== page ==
NEW YORK, NY.- A Nobel Prize-winning artifact of computing history goes on sale at Christie’s New York on June 19: A prototype integrated circuit used by Jack Kilby (1923-2005) at Texas Instruments in 1958 to demonstrate his invention of the integrated circuit on a single chip. Virtually the birth certificate of the modern computing era, this prototype helped spawn the microchip revolution. From the clock on a microwave oven, through tablets and laptops, to the Large Hadron Collider, microchips pervade the electronic devices we use on a daily basis. Kilby’s work at Texas Instruments enabled further technological breakthroughs that dramatically reduced the size and cost of computing power. Estimated at $1,000,000 - $2,000,000, this prototype integrated circuit was built between July 18 and September 12, 1958, of a doubly diffused germanium wafer with flying gold wire and four leads ... More

Pre-Columbian art from the Frost Art Museum's permanent collection on display
MIAMI, FL.- You can take a close-up look at artifacts, some of which are over 2,000 years old, in the Shards of the Past: Pre-Columbian Art from the Frost Art Museum exhibition, on display from May 7 through August 31. The exhibition features 26 works…figures, vessels, bowls, and plates…from Peru, Colombia, Mexico and Central America, selected from the Frost Art Museum’s permanent collection. Pre-Columbian refers to the time in the Americas before the arrival of Christopher Columbus and the Spanish explorers. Cultures and civilizations were already flourishing, thriving and evolving, while remaining virtually isolated from other parts of the world. After the arrival of the explorers, we see the collapse of these civilizations and subsequent destruction of their temples and social structures along with a wealth of objects and ritual artifacts. Some of the relics from these cultures are intact ... More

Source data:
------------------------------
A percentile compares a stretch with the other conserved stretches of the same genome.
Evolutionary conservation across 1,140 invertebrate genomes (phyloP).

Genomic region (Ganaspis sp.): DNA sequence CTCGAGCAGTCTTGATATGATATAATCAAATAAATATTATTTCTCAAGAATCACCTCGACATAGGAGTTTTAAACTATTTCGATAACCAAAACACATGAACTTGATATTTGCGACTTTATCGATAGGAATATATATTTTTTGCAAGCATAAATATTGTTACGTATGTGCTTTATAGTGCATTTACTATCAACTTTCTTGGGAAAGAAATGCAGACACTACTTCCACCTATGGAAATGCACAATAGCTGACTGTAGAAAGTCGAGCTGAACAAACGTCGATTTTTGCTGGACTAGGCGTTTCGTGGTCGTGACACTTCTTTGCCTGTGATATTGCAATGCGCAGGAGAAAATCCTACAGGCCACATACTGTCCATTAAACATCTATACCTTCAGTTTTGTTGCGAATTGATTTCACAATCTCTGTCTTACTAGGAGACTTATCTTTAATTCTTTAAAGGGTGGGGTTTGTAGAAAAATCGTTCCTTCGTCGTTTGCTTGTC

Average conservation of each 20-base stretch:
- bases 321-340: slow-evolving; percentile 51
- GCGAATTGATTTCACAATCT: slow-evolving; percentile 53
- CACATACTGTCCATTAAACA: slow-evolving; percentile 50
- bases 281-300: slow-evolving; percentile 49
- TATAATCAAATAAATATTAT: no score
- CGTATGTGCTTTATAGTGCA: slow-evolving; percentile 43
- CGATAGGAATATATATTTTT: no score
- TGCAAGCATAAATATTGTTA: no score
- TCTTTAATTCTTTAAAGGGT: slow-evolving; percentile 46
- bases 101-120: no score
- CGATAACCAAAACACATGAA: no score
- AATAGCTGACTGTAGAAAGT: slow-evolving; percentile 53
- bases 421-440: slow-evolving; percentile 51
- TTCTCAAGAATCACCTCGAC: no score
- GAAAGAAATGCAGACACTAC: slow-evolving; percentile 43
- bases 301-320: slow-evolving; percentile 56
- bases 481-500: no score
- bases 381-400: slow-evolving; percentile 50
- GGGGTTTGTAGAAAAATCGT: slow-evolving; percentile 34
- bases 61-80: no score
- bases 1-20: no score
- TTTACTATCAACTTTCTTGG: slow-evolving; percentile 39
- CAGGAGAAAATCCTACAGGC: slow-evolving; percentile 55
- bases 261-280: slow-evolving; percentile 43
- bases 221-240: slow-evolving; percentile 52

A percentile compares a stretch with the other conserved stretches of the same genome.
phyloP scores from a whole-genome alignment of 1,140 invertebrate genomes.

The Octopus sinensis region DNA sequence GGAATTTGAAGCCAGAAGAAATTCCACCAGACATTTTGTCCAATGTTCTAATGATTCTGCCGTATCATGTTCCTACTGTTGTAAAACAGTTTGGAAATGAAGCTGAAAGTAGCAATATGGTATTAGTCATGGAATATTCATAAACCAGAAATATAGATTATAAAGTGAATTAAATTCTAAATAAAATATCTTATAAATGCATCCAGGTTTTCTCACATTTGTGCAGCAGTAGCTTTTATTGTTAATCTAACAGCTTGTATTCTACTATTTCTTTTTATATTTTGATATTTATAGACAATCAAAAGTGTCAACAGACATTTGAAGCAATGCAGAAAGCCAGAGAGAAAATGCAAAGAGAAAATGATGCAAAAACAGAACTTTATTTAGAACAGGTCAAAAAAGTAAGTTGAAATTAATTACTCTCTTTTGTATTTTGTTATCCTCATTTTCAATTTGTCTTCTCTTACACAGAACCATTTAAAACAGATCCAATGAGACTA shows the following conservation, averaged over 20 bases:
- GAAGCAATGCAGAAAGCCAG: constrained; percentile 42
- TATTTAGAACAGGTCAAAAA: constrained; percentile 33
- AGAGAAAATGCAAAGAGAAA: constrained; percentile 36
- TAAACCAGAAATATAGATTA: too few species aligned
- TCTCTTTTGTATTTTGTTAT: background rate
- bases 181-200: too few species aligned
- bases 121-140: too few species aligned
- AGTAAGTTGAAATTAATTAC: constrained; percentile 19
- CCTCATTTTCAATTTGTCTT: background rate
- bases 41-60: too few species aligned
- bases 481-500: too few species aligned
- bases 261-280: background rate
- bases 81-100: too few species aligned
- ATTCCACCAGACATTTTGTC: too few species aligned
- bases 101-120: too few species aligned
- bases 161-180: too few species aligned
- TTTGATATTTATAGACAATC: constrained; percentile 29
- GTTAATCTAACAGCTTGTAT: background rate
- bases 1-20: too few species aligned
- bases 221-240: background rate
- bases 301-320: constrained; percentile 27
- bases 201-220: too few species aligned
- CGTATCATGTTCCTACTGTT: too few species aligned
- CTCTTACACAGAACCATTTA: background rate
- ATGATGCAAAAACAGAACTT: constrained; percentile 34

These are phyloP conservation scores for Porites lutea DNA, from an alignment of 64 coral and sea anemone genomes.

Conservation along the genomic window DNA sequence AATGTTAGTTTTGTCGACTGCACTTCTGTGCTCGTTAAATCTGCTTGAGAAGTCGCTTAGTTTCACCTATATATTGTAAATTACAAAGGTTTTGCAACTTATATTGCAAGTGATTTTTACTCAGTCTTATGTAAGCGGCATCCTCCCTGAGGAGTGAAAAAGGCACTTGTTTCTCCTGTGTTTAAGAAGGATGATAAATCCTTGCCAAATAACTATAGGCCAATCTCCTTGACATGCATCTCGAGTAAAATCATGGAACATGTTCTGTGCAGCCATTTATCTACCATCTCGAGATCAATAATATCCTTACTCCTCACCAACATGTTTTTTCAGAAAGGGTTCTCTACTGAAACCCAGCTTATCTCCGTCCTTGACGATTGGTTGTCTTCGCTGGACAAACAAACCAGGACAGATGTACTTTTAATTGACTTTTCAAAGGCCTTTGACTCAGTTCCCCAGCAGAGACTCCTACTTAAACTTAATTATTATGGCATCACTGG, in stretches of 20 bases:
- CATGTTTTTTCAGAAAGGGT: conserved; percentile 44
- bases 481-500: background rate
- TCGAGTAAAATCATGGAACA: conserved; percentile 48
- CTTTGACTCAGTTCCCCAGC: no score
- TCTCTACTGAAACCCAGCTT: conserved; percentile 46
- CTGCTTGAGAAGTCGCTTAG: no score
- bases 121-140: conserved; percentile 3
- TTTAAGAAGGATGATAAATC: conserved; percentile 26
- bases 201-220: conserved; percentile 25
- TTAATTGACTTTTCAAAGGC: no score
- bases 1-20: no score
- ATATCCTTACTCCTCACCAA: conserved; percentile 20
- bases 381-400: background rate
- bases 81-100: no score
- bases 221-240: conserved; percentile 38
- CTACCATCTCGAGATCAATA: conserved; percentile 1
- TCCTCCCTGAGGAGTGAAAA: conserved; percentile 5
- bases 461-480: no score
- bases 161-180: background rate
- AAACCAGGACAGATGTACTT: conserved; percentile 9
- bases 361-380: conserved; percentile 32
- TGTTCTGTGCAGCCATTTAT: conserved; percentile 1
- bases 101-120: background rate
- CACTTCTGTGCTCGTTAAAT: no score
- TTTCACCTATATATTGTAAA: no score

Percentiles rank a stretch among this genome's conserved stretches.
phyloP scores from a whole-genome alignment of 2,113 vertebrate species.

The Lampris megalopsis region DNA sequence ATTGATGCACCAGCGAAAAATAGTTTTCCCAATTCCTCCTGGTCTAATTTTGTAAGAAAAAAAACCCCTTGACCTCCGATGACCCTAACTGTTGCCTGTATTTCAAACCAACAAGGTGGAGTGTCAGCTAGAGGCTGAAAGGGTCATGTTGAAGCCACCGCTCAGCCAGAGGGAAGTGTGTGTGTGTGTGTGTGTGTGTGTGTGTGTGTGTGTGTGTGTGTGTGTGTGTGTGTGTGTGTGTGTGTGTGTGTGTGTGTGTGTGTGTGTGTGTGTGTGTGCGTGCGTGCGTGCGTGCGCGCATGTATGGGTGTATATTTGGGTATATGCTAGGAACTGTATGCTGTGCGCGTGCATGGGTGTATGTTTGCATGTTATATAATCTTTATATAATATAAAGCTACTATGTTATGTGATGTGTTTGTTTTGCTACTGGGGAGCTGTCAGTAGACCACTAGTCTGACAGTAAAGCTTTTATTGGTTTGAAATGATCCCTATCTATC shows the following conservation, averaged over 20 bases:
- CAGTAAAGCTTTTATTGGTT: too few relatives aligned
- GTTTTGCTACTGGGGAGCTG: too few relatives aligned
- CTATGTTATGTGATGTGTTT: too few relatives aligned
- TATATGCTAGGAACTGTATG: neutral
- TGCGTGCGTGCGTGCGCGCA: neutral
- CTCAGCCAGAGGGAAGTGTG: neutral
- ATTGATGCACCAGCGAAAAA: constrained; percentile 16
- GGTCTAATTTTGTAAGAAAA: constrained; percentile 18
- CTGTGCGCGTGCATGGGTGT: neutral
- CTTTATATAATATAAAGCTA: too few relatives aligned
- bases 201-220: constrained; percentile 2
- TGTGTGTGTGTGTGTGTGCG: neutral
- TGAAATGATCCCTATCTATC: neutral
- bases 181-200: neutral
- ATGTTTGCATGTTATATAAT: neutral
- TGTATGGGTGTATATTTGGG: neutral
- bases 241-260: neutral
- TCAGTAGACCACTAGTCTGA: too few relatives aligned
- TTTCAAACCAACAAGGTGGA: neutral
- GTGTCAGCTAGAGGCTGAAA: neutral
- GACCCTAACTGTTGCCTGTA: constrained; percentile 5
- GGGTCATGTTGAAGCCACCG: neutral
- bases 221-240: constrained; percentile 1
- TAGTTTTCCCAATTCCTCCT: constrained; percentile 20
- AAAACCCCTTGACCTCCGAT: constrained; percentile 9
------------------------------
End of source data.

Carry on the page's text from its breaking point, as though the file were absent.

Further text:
Katharina Grosse presents two new works at the Staatsgalerie Stuttgart
STUTTGART.- In 2014 the Great State Prize for Fine Arts of the Federal State of Baden-Württemberg is awarded for the first time under its new name: The Oskar Schlemmer Prize goes to internationally recognised contemporary artists with a connection to Baden-Württemberg and entails a solo exhibition. The first winner of the Oskar Schlemmer Prize is the internationally renowned artist Katharina Grosse who is presenting two new works at the Staatsgalerie Stuttgart. For Katharina Grosse there are no limits to painting. Having started out in the tradition of colour-field painting, the artist has been expanding colour into space, architecture and landscape for more than two de-cades, defying material boundaries and taking the medium far beyond its traditional domain. Making colour manifest in space, she paints on a wide range of supports – floors and façades, balloons and mounds of soil, textiles ... More

China museum closed over fake exhibits: reports